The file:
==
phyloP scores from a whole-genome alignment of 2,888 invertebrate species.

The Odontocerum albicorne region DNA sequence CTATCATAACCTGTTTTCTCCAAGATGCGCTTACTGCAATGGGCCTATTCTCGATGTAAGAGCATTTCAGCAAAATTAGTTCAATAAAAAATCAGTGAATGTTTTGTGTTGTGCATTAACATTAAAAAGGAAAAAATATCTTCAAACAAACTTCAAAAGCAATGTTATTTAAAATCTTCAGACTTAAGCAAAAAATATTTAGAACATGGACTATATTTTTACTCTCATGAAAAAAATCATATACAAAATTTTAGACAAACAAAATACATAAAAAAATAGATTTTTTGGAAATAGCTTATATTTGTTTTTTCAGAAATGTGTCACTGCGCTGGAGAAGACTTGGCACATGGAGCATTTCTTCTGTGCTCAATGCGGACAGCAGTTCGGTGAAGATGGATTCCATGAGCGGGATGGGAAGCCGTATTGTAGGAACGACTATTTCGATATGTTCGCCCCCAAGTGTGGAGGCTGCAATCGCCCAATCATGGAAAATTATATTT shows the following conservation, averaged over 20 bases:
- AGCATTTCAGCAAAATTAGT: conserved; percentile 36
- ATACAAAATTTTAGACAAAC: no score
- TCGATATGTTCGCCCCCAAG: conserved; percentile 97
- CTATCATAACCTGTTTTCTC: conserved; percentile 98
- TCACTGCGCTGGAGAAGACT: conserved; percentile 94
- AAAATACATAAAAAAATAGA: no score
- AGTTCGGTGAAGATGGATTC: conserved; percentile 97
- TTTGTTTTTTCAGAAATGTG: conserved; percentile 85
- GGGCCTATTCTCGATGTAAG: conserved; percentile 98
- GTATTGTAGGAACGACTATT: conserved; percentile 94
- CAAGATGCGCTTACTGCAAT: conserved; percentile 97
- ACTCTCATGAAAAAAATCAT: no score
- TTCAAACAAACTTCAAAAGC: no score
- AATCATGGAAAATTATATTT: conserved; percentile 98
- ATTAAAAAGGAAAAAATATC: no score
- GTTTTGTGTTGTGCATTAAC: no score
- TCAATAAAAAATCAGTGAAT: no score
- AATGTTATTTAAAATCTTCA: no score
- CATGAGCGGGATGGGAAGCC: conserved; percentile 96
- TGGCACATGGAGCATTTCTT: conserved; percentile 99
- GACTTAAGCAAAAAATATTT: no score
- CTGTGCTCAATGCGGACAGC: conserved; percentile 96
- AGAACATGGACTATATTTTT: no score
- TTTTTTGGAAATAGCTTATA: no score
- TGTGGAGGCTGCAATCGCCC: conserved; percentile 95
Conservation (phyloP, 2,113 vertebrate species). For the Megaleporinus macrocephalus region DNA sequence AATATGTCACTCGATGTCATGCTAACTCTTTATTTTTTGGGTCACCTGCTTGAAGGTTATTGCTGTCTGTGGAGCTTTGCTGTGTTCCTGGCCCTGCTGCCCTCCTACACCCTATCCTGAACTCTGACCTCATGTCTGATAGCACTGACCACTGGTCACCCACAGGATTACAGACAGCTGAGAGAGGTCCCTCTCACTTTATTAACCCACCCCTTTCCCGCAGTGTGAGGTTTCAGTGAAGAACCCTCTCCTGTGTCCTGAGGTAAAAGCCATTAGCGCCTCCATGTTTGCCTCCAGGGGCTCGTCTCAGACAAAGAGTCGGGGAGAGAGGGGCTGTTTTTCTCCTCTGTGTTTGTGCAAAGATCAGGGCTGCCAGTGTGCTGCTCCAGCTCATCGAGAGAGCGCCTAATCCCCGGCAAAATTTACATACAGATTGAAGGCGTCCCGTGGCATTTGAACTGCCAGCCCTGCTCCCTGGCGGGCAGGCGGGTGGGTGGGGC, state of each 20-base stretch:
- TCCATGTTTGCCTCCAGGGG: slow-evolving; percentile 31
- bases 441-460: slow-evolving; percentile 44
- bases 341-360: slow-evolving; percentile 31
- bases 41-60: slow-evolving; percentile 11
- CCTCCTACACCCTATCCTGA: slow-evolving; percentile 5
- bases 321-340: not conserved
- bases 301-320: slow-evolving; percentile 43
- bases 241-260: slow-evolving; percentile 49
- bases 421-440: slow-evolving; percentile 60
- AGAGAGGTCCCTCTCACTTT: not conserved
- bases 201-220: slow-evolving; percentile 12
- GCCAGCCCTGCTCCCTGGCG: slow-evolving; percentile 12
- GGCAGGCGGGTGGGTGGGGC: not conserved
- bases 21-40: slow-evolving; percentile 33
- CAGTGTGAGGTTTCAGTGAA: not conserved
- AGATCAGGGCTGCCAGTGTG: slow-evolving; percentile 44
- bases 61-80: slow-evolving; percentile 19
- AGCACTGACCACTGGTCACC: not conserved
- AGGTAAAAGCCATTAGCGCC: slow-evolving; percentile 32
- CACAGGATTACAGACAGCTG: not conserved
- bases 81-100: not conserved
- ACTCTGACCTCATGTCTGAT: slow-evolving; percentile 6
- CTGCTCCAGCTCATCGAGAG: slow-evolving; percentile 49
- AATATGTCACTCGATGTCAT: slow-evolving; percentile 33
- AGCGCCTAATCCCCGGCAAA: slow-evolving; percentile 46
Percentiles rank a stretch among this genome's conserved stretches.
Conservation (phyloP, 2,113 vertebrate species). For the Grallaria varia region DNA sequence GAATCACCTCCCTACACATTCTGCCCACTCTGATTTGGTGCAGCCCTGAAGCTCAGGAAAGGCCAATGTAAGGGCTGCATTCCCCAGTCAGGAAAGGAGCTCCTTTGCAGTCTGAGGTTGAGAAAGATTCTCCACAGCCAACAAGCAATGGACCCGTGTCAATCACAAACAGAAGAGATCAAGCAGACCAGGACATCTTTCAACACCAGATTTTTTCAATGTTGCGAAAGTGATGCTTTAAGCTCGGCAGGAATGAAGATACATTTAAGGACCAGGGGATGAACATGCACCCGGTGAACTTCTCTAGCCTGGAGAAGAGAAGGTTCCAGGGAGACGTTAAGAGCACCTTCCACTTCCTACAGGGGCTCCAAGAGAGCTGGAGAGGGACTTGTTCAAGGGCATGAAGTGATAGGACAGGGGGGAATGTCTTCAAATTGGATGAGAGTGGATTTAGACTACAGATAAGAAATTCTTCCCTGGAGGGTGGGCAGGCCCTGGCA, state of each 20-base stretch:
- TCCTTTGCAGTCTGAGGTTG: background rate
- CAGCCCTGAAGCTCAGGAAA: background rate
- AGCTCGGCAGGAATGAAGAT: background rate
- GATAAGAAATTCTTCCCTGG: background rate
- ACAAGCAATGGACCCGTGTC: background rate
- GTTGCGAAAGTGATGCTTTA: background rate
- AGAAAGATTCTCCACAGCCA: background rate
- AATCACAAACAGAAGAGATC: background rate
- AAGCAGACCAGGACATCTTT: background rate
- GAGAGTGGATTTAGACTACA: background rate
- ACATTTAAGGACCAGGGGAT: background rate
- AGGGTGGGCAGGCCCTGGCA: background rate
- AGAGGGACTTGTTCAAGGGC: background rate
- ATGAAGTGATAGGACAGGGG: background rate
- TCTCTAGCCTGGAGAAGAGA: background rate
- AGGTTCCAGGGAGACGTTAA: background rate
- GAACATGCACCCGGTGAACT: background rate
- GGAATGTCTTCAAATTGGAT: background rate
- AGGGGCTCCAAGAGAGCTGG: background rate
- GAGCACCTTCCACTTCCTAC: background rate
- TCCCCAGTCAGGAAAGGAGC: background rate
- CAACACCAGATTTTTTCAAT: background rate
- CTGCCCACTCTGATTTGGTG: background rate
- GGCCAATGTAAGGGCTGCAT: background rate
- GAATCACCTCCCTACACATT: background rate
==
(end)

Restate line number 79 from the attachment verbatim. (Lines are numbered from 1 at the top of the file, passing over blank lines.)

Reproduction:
- GGCCAATGTAAGGGCTGCAT: background rate